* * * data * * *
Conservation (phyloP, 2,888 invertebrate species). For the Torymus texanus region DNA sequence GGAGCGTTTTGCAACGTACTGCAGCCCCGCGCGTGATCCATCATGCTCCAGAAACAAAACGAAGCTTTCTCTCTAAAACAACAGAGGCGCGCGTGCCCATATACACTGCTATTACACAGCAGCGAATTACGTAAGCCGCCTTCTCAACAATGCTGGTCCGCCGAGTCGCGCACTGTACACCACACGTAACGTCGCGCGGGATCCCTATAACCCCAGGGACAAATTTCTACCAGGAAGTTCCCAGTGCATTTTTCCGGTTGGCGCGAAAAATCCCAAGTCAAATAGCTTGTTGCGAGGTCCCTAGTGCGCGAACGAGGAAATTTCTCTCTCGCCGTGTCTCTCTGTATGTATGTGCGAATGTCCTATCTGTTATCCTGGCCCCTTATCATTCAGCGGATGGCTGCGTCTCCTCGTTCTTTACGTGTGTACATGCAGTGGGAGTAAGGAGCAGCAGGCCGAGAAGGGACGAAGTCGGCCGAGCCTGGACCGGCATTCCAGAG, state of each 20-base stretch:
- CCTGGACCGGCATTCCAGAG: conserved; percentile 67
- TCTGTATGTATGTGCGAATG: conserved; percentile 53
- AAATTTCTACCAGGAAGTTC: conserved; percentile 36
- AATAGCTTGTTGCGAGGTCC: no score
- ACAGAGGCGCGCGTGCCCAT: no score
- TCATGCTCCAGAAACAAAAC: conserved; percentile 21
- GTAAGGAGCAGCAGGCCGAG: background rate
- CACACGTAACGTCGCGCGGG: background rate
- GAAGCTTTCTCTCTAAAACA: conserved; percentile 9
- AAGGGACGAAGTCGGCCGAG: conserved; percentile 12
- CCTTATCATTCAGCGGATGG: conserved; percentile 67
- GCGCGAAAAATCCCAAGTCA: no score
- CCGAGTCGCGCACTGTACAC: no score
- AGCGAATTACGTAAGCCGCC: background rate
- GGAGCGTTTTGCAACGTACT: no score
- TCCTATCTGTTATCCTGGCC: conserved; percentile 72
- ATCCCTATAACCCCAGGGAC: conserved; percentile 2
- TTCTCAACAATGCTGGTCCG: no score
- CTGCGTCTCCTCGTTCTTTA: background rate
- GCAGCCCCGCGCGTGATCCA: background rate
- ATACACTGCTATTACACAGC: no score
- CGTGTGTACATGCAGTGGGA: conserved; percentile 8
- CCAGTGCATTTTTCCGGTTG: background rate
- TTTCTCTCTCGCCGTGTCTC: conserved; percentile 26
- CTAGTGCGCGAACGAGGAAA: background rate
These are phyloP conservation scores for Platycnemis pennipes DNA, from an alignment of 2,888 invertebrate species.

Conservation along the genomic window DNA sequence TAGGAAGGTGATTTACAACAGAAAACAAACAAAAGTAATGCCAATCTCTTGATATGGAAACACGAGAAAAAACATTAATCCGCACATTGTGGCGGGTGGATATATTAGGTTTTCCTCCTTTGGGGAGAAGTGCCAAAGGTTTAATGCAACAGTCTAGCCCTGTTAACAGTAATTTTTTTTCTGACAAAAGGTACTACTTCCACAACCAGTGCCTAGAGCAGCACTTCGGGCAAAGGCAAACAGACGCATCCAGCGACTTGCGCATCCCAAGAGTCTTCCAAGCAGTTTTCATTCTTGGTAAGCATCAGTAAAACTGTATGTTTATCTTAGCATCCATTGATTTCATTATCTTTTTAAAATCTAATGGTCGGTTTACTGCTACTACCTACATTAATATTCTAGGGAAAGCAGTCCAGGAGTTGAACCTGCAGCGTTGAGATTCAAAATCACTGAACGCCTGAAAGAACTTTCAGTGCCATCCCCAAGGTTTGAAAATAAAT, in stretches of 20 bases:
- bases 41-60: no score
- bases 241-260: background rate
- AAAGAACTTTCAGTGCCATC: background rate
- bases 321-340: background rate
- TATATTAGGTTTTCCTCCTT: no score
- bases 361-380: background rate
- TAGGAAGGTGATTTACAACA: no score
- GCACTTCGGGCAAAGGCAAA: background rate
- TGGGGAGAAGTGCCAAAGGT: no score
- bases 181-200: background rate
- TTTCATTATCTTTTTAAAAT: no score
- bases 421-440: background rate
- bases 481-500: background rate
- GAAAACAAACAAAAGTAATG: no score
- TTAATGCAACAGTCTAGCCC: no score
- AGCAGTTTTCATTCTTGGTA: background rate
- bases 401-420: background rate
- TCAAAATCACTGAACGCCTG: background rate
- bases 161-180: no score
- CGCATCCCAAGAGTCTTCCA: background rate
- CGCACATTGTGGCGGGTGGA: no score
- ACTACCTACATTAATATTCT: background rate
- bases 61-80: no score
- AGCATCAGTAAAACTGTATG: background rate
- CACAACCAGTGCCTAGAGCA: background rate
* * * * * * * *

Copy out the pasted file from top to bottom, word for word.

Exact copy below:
Conservation (phyloP, 2,888 invertebrate species). For the Torymus texanus region DNA sequence GGAGCGTTTTGCAACGTACTGCAGCCCCGCGCGTGATCCATCATGCTCCAGAAACAAAACGAAGCTTTCTCTCTAAAACAACAGAGGCGCGCGTGCCCATATACACTGCTATTACACAGCAGCGAATTACGTAAGCCGCCTTCTCAACAATGCTGGTCCGCCGAGTCGCGCACTGTACACCACACGTAACGTCGCGCGGGATCCCTATAACCCCAGGGACAAATTTCTACCAGGAAGTTCCCAGTGCATTTTTCCGGTTGGCGCGAAAAATCCCAAGTCAAATAGCTTGTTGCGAGGTCCCTAGTGCGCGAACGAGGAAATTTCTCTCTCGCCGTGTCTCTCTGTATGTATGTGCGAATGTCCTATCTGTTATCCTGGCCCCTTATCATTCAGCGGATGGCTGCGTCTCCTCGTTCTTTACGTGTGTACATGCAGTGGGAGTAAGGAGCAGCAGGCCGAGAAGGGACGAAGTCGGCCGAGCCTGGACCGGCATTCCAGAG, state of each 20-base stretch:
- CCTGGACCGGCATTCCAGAG: conserved; percentile 67
- TCTGTATGTATGTGCGAATG: conserved; percentile 53
- AAATTTCTACCAGGAAGTTC: conserved; percentile 36
- AATAGCTTGTTGCGAGGTCC: no score
- ACAGAGGCGCGCGTGCCCAT: no score
- TCATGCTCCAGAAACAAAAC: conserved; percentile 21
- GTAAGGAGCAGCAGGCCGAG: background rate
- CACACGTAACGTCGCGCGGG: background rate
- GAAGCTTTCTCTCTAAAACA: conserved; percentile 9
- AAGGGACGAAGTCGGCCGAG: conserved; percentile 12
- CCTTATCATTCAGCGGATGG: conserved; percentile 67
- GCGCGAAAAATCCCAAGTCA: no score
- CCGAGTCGCGCACTGTACAC: no score
- AGCGAATTACGTAAGCCGCC: background rate
- GGAGCGTTTTGCAACGTACT: no score
- TCCTATCTGTTATCCTGGCC: conserved; percentile 72
- ATCCCTATAACCCCAGGGAC: conserved; percentile 2
- TTCTCAACAATGCTGGTCCG: no score
- CTGCGTCTCCTCGTTCTTTA: background rate
- GCAGCCCCGCGCGTGATCCA: background rate
- ATACACTGCTATTACACAGC: no score
- CGTGTGTACATGCAGTGGGA: conserved; percentile 8
- CCAGTGCATTTTTCCGGTTG: background rate
- TTTCTCTCTCGCCGTGTCTC: conserved; percentile 26
- CTAGTGCGCGAACGAGGAAA: background rate
These are phyloP conservation scores for Platycnemis pennipes DNA, from an alignment of 2,888 invertebrate species.

Conservation along the genomic window DNA sequence TAGGAAGGTGATTTACAACAGAAAACAAACAAAAGTAATGCCAATCTCTTGATATGGAAACACGAGAAAAAACATTAATCCGCACATTGTGGCGGGTGGATATATTAGGTTTTCCTCCTTTGGGGAGAAGTGCCAAAGGTTTAATGCAACAGTCTAGCCCTGTTAACAGTAATTTTTTTTCTGACAAAAGGTACTACTTCCACAACCAGTGCCTAGAGCAGCACTTCGGGCAAAGGCAAACAGACGCATCCAGCGACTTGCGCATCCCAAGAGTCTTCCAAGCAGTTTTCATTCTTGGTAAGCATCAGTAAAACTGTATGTTTATCTTAGCATCCATTGATTTCATTATCTTTTTAAAATCTAATGGTCGGTTTACTGCTACTACCTACATTAATATTCTAGGGAAAGCAGTCCAGGAGTTGAACCTGCAGCGTTGAGATTCAAAATCACTGAACGCCTGAAAGAACTTTCAGTGCCATCCCCAAGGTTTGAAAATAAAT, in stretches of 20 bases:
- bases 41-60: no score
- bases 241-260: background rate
- AAAGAACTTTCAGTGCCATC: background rate
- bases 321-340: background rate
- TATATTAGGTTTTCCTCCTT: no score
- bases 361-380: background rate
- TAGGAAGGTGATTTACAACA: no score
- GCACTTCGGGCAAAGGCAAA: background rate
- TGGGGAGAAGTGCCAAAGGT: no score
- bases 181-200: background rate
- TTTCATTATCTTTTTAAAAT: no score
- bases 421-440: background rate
- bases 481-500: background rate
- GAAAACAAACAAAAGTAATG: no score
- TTAATGCAACAGTCTAGCCC: no score
- AGCAGTTTTCATTCTTGGTA: background rate
- bases 401-420: background rate
- TCAAAATCACTGAACGCCTG: background rate
- bases 161-180: no score
- CGCATCCCAAGAGTCTTCCA: background rate
- CGCACATTGTGGCGGGTGGA: no score
- ACTACCTACATTAATATTCT: background rate
- bases 61-80: no score
- AGCATCAGTAAAACTGTATG: background rate
- CACAACCAGTGCCTAGAGCA: background rate